Oil Palm Not Main Cause of Deforestation

JAKARTA, SAWIT INDONESIA – Palm oil is the world’s most versatile and efficient vegetable oil, but also the most disputable commodity due to unproven accusations on sustainability issues. Widely used for cosmetics, food, and even bioenergy, the palm oil is mostly produced in Indonesia as the world’s biggest producer, which is followed by Malaysia as the second largest producer. Both Indonesia and Malaysia account for 85% of total palm oil supply in the global market.

Palm oil has been accused as the major cause of deforestation. But based on a number of reliable national and international data such accusation is actually very weak. Data from International Union for Conservation of Nature (IUCN) shows palm oil development is responsible only for 0,2% of global deforestation. Geographically speaking, Indonesia had only represented 16 percent of the total forest loss in Southeast Asian region during the period of 1972 to 2015.

Actually, deforestation in Indonesia had occurred long before palm oil development. Historically, it was mostly caused by a combination of unsustainable practices of both legal and illegal loggings and the forest fires, which had turned many parts of forested areas into scrublands and degraded lands in Indonesia.

Such is the case in Borneo island as one of the world’s major palm oil producing regions. Indonesian Borneo had suffered a large scale forest loss and degradation due to timber extraction and burning. By capitalizing on the already degraded lands, some other industrial plantations, including the oil palm plantations, can grow their commodities without causing new deforestation. The plantations have even uplifted the environmental, economic, and social functions of the degraded lands.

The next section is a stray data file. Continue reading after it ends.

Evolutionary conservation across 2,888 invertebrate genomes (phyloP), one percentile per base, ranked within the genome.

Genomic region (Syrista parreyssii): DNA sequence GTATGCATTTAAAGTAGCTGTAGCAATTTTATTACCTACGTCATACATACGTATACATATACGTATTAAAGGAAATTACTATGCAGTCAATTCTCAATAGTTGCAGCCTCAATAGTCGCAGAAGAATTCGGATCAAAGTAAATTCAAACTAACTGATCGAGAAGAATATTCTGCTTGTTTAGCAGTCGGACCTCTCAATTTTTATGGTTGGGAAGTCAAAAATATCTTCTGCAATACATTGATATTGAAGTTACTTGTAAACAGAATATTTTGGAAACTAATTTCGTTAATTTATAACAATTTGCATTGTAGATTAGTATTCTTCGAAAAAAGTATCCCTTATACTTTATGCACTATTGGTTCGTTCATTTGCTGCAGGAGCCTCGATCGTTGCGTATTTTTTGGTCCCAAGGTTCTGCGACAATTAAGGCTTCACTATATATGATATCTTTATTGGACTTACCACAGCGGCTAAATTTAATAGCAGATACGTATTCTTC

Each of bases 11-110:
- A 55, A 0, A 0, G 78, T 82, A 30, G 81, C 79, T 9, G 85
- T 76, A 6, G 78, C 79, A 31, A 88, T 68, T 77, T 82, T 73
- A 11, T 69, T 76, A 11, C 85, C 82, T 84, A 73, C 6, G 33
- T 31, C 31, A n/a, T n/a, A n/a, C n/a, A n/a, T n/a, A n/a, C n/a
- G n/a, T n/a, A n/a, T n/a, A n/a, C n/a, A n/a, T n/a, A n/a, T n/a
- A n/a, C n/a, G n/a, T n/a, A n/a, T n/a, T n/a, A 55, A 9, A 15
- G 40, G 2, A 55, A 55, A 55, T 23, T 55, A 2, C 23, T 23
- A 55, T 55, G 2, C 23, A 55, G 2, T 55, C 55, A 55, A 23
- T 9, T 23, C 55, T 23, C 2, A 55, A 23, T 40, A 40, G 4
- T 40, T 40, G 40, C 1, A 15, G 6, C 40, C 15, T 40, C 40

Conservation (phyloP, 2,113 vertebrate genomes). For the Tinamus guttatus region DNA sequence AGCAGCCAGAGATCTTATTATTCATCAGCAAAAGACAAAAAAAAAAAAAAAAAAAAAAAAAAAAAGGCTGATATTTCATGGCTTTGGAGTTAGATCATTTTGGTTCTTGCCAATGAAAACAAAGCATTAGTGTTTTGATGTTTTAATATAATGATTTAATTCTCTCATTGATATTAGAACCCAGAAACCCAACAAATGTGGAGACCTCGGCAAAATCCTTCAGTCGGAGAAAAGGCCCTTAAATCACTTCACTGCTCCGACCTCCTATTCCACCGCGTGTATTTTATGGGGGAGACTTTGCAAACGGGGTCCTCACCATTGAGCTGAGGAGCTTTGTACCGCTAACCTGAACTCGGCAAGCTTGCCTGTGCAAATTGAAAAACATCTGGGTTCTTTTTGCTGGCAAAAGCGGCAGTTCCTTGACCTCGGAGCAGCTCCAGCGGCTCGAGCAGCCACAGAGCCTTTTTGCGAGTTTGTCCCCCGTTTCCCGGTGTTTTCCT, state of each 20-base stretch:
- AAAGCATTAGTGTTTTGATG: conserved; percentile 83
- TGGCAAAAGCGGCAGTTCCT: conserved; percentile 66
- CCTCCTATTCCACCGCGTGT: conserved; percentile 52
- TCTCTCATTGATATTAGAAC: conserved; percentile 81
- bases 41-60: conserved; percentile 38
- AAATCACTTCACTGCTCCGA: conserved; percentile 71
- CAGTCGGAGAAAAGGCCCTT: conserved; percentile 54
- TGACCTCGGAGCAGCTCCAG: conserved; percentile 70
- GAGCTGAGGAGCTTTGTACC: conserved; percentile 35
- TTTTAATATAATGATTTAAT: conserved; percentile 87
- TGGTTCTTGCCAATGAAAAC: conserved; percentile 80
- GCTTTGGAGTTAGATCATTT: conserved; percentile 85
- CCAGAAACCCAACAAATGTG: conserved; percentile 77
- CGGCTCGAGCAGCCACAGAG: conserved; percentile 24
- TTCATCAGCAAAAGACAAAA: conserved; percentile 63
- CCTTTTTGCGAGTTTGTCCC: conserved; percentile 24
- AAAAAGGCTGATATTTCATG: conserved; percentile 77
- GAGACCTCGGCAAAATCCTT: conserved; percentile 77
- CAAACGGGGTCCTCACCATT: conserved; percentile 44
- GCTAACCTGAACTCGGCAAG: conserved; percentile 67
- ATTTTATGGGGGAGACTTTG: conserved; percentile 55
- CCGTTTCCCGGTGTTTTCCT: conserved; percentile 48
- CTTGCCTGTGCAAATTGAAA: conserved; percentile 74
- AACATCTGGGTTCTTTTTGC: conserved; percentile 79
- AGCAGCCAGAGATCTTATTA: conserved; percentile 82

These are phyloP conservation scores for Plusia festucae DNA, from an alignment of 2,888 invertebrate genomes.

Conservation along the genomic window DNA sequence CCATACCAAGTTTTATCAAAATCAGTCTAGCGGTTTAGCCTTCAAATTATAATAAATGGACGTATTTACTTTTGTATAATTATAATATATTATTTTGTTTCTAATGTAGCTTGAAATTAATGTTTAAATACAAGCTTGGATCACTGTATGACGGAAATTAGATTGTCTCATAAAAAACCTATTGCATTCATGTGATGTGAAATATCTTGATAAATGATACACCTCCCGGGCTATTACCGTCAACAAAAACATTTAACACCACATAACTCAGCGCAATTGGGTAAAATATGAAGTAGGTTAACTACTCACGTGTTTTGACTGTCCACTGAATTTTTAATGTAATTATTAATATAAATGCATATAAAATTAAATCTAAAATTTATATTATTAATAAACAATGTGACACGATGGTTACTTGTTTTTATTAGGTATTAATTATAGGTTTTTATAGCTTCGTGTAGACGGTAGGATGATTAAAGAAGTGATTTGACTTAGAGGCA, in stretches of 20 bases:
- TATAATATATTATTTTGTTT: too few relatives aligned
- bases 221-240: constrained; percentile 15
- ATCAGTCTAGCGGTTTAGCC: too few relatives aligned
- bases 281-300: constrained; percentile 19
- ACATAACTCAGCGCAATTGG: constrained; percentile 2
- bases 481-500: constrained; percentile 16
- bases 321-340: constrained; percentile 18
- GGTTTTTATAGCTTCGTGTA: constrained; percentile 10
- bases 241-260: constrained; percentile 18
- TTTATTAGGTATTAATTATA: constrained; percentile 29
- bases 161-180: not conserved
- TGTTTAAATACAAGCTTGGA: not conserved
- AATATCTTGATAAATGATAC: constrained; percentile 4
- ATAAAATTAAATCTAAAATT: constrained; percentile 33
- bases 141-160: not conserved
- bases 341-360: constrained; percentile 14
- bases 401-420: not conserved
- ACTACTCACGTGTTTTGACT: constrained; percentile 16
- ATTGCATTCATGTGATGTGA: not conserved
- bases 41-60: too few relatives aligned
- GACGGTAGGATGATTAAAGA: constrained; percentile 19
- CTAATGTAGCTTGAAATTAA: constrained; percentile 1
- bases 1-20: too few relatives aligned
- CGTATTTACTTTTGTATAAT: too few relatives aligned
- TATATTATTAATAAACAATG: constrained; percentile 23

A study from Gunarso on “Palm Oil and Land Use Change in Indonesia, Malaysia, and Papua New Guinea” validated the condition. Of the total oil palm acreages in Indonesian Borneo, approximately 48% were originated from the conversion of the scrublands and degraded lands.

According to Jean-Marc Roda from CIRAD Agricultural Research for Development who addressed the annual Indonesian Palm Oil Conference last October, the peak of deforestation in Indonesia was in 1997 during El Nino phenomena, while the highest oil palm development activities happened between year 2000 to 2008 when the large-scale deforestation already occurred.

Source: Marc, Roda (2019)

Since 2011, the Indonesian government has been implementing a forest moratorium policy which bans all new licenses for the expansion of oil palm plantation. It is then extended and tightly enforced by the government under President Joko Widodo (Jokowi). The government regulation has obliged companies to comply with the principles of sustainability, which include zero-deforestation commitment, to ensure the sustainability of their business development. (This opinion article is written by:Ra-Tri)

Source:

  1. Meijaard, Erik & Garcia-Ulloa, John & Sheil, Douglas & Wich, Serge & Carlson, Kimberly & Juffe-Bignoli, Diego & Brooks, Tom. (2018). Oil palm and biodiversity: a situation analysis by the IUCN Oil Palm Task Force. https://portals.iucn.org/library/node/47753
  2. Gunarso, P. & Hartoyo, M.E. & Agus, Fahmuddin & Killeen, T.J.. (2013). Oil palm and land use change in Indonesia, Malaysia and Papua New Guinea. https://www.researchgate.net/publication/288658092_Oil_palm_and_land_use_change_in_Indonesia_Malaysia_and_Papua_New_Guinea
  3. Roda, Marc. (2019). Presentation: A global game of economic competitiveness and industrial strategy.

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